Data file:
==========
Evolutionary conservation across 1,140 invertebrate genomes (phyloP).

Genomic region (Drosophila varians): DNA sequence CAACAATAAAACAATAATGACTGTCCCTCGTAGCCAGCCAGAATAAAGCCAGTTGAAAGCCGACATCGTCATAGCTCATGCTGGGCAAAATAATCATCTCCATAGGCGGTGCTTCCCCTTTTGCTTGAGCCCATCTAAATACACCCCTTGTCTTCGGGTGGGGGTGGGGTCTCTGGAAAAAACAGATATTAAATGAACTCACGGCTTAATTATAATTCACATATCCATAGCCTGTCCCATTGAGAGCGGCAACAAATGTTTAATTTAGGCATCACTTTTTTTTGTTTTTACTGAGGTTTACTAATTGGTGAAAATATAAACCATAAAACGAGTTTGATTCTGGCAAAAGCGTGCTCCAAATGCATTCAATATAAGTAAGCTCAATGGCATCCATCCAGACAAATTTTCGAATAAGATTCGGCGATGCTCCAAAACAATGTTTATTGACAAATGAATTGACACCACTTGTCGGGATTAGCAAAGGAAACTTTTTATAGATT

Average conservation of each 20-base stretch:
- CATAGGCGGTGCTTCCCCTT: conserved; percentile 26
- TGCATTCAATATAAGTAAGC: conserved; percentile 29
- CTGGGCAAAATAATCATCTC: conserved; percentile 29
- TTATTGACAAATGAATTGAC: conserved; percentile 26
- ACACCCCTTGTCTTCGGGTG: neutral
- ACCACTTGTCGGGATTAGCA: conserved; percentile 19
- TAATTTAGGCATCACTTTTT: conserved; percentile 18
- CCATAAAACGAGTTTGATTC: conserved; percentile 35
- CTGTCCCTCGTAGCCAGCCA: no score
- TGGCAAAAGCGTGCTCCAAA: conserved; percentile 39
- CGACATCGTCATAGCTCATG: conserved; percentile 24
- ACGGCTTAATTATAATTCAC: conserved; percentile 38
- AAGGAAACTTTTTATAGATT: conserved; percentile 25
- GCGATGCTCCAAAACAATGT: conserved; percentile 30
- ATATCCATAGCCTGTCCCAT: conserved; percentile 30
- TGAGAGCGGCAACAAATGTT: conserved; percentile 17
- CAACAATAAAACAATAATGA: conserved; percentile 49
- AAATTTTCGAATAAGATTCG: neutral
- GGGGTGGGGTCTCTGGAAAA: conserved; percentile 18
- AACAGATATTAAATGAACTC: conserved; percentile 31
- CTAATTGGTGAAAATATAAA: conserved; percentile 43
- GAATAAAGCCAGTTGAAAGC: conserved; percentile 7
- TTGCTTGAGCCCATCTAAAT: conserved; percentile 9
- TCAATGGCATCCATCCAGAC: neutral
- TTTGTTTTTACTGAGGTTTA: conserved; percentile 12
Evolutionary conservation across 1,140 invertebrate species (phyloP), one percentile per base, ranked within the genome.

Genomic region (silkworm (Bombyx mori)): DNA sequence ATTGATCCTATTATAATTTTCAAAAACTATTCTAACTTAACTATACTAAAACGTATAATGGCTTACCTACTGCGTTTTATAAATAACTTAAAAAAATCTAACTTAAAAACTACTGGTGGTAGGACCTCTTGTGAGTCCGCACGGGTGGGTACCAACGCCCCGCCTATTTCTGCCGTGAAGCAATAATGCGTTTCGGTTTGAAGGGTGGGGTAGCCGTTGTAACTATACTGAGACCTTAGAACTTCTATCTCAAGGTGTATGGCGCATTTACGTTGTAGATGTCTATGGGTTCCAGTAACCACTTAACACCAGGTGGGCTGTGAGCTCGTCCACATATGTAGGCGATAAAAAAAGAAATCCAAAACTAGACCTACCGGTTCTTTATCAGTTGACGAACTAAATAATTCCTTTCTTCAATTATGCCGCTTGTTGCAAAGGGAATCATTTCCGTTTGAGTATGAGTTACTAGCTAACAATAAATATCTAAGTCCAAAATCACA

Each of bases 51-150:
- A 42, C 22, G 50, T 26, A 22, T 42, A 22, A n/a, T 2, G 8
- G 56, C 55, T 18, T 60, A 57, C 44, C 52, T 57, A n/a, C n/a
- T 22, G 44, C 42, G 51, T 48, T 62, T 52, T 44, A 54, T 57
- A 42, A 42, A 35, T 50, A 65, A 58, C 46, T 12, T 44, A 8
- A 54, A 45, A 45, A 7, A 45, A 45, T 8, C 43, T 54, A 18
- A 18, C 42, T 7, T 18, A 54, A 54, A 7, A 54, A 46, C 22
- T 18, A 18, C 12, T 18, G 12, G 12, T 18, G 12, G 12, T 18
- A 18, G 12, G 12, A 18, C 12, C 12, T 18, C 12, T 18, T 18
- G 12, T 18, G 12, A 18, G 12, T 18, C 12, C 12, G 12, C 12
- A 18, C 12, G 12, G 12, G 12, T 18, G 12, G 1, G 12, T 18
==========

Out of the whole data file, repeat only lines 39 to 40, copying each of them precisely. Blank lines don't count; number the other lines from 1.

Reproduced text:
- A 18, G 12, G 12, A 18, C 12, C 12, T 18, C 12, T 18, T 18
- G 12, T 18, G 12, A 18, G 12, T 18, C 12, C 12, G 12, C 12